As Virginia Tech launches its sesquicentennial year, its board of visitors concluded a three-day meeting Tuesday afternoon in which they engaged in discussions focused on current campus issues as well as setting a path for the future of the university.

On Sunday afternoon, university leaders and board members engaged in conversations to consider potential long-term resource development planning options needed to achieve the goals that define the university’s strategic plan, The Virginia Tech Difference: Advancing Beyond Boundaries. The group also discussed what the university might be like in a post-pandemic world, specifically related to the topics of internships and cooperative programs, lifelong learning, instructional modality, and the future of the university workforce.

Board members received several reports and updates on the university’s ongoing response to the COVID-19 pandemic.

On Monday, Navid Ghaffarzadegan, associate professor of industrial and systems engineering in the College of Engineering, presented his COVID-19 modeling work to the board and showed how mitigation strategies can impact the spread of the virus. He demonstrated how policy decisions, such as vaccination or mask mandates, could affect the transmission of the virus within the Virginia Tech community.

Virginia Tech Board of Visitors
The Virginia Tech Board of Visitors for 2021-22. Photo by Christina Franusich for Virginia Tech

On Tuesday, board members received a report of the total financial impact on auxiliary services the pandemic caused last fiscal year. It was noted that $50.2 million in net loss occurred during the 2020-21 fiscal year (July 1, 2020 to June 30, 2021) because of the pandemic. Despite the financial impact, the university budget was balanced through a variety of strategies, including one-time revenue savings, relief from indirect cost assessments, and from state and federal support.

In addition, Virginia Tech was able to distribute more than $19.5 million in one-time federal student financial aid to university students last fiscal year.

On Tuesday, it was reported that 95 percent of all students and 88 percent of all employees have received a COVID-19 vaccine, and that of the initial 2,076 COVID-19 tests taken since Aug. 2, 31 students and one employee had positive tests. Executive Vice President and Provost Cyril Clarke reported that this fall, 81 percent of all undergraduate courses are fully in-person versus 6 percent last year. For those courses this fall not fully in-person, 5 percent are hybrid and the balance are approximately evenly split between online synchronous and online asynchronous.

The latest information related to the pandemic can be found at the university’s Ready website.

The board also approved naming the Blackwood Program in Real Estate in recognition of giving to the program by one of the university’s most generous and involved families, which includes alumni couple Willis Blackwood ’72 and Mary Nolen Blackwood ’73 and their children, Morgan Blackwood Patel ’02 and Nolen Blackwood ’10. The Blackwood endowment will be used to enhance resources, including the recruitment of top faculty, supporting student experiential learning, bringing experts to campus for enhanced learning, and for diversity scholarships.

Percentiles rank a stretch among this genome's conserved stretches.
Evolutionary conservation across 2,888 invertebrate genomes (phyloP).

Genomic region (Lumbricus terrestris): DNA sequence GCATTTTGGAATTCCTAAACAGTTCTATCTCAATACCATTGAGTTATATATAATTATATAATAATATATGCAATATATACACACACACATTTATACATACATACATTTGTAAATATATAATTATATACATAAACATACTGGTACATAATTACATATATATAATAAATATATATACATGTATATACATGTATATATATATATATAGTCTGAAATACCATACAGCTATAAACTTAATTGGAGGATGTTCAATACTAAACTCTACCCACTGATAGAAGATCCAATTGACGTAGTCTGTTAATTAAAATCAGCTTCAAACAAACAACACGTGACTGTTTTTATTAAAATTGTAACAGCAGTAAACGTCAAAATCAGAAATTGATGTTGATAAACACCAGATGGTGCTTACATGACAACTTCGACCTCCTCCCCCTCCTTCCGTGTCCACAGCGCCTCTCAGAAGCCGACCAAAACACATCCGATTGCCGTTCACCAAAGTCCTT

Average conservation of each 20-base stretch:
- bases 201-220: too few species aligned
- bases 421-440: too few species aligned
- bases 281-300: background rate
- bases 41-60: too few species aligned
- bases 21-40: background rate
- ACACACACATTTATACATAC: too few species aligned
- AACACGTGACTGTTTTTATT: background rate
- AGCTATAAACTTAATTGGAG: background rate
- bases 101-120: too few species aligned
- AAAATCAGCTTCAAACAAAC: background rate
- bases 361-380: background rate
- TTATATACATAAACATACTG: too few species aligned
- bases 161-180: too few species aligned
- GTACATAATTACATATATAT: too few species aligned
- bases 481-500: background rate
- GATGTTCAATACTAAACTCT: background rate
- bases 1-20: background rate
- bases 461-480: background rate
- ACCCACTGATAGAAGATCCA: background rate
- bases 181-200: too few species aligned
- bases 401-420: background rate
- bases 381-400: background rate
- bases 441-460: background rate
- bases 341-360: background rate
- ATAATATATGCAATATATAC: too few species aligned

Board members approved the design preview and review of Hitt Hall, to be located in the North Academic District near West Campus Drive. The approximately 100,000-gross-square-foot, three-story facility will provide additional space for the Myers-Lawson School of Construction, add critical dining capacity, and include general assignment academic classroom and collaboration space. The $85 million project will be funded with $25 million in gifts, $13 million in internal lease funding, and $47 million from auxiliary budgets.

Board members received numerous reports on a variety of topics, including an update on climate action, sustainability, energy initiatives, and the university’s Climate Action Plan; the latest developments and priorities of the College of Engineering; academic and extracurricular student advising; the Virginia Tech Applied Research Corporation; and the sesquicentennial celebration.

Virginia Tech Innovation Campus Vice President and Executive Director Lance Collins updated the board on progress hiring faculty, growing student enrollment, and transitioning to a project-based learning curriculum. He also noted the Innovation Campus Strategic Plan and invited board members to attend the Sept. 14 groundbreaking of the first campus academic building in North Potomac Yard.

College of Agriculture and Life Sciences Dean Alan Grant and School of Plant and Environmental Sciences Director Michael Evans shared with board members a presentation on the Controlled Environment Agriculture Innovation Center in Danville, Virginia, a research initiative within the college’s Center for Advanced Innovation in Agriculture. The center will accelerate advancements, drive economic development, and boost regional participation in agriculture.

Over the three-day meeting, board members toured the recently renovated President’s Suite in Lane Stadium, the recently completed Creativity and Innovation District Living-Learning Center, the Holden Hall construction site, and Randolph Hall.

The board also approved resolutions honoring seven emerita or emeritus faculty members and appointed two faculty members to an endowed professorship or fellowships. Individual stories on each person will appear in VTx throughout the fall semester.

The next full Virginia Tech Board of Visitors meeting will be held Nov. 7–8 in Blacksburg. More information on the Virginia Tech Board of Visitors may be found online.

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